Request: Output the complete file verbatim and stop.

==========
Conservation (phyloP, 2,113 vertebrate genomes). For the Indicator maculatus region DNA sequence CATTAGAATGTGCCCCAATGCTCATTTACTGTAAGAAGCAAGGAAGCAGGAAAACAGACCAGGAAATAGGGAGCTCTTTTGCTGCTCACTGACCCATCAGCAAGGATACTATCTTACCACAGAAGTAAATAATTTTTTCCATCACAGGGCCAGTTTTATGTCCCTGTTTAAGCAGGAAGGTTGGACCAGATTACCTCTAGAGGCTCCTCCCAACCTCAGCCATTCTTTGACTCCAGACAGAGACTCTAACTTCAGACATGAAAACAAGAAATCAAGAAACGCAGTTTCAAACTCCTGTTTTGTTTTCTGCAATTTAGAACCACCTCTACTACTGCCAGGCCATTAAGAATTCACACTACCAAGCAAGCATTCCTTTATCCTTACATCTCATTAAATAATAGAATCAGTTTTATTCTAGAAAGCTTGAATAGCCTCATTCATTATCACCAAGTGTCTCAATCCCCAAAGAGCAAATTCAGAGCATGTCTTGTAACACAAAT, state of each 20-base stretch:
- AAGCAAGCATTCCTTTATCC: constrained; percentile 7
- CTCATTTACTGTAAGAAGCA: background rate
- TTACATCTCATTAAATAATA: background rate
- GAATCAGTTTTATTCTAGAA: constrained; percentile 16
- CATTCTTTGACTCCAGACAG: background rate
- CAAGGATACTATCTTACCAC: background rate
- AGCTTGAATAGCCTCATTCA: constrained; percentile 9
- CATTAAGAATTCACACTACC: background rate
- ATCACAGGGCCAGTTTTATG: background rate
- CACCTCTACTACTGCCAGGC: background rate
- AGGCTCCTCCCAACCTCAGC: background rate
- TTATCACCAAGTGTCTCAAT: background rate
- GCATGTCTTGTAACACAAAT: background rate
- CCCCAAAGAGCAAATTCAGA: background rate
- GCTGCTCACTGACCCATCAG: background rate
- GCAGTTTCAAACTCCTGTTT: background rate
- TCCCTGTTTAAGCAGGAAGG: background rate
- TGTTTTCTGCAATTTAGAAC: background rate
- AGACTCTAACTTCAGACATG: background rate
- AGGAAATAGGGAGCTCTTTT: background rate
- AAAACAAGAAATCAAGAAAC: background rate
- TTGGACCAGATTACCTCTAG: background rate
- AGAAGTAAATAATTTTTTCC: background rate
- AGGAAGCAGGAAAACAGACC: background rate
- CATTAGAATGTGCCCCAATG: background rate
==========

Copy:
Conservation (phyloP, 2,113 vertebrate genomes). For the Indicator maculatus region DNA sequence CATTAGAATGTGCCCCAATGCTCATTTACTGTAAGAAGCAAGGAAGCAGGAAAACAGACCAGGAAATAGGGAGCTCTTTTGCTGCTCACTGACCCATCAGCAAGGATACTATCTTACCACAGAAGTAAATAATTTTTTCCATCACAGGGCCAGTTTTATGTCCCTGTTTAAGCAGGAAGGTTGGACCAGATTACCTCTAGAGGCTCCTCCCAACCTCAGCCATTCTTTGACTCCAGACAGAGACTCTAACTTCAGACATGAAAACAAGAAATCAAGAAACGCAGTTTCAAACTCCTGTTTTGTTTTCTGCAATTTAGAACCACCTCTACTACTGCCAGGCCATTAAGAATTCACACTACCAAGCAAGCATTCCTTTATCCTTACATCTCATTAAATAATAGAATCAGTTTTATTCTAGAAAGCTTGAATAGCCTCATTCATTATCACCAAGTGTCTCAATCCCCAAAGAGCAAATTCAGAGCATGTCTTGTAACACAAAT, state of each 20-base stretch:
- AAGCAAGCATTCCTTTATCC: constrained; percentile 7
- CTCATTTACTGTAAGAAGCA: background rate
- TTACATCTCATTAAATAATA: background rate
- GAATCAGTTTTATTCTAGAA: constrained; percentile 16
- CATTCTTTGACTCCAGACAG: background rate
- CAAGGATACTATCTTACCAC: background rate
- AGCTTGAATAGCCTCATTCA: constrained; percentile 9
- CATTAAGAATTCACACTACC: background rate
- ATCACAGGGCCAGTTTTATG: background rate
- CACCTCTACTACTGCCAGGC: background rate
- AGGCTCCTCCCAACCTCAGC: background rate
- TTATCACCAAGTGTCTCAAT: background rate
- GCATGTCTTGTAACACAAAT: background rate
- CCCCAAAGAGCAAATTCAGA: background rate
- GCTGCTCACTGACCCATCAG: background rate
- GCAGTTTCAAACTCCTGTTT: background rate
- TCCCTGTTTAAGCAGGAAGG: background rate
- TGTTTTCTGCAATTTAGAAC: background rate
- AGACTCTAACTTCAGACATG: background rate
- AGGAAATAGGGAGCTCTTTT: background rate
- AAAACAAGAAATCAAGAAAC: background rate
- TTGGACCAGATTACCTCTAG: background rate
- AGAAGTAAATAATTTTTTCC: background rate
- AGGAAGCAGGAAAACAGACC: background rate
- CATTAGAATGTGCCCCAATG: background rate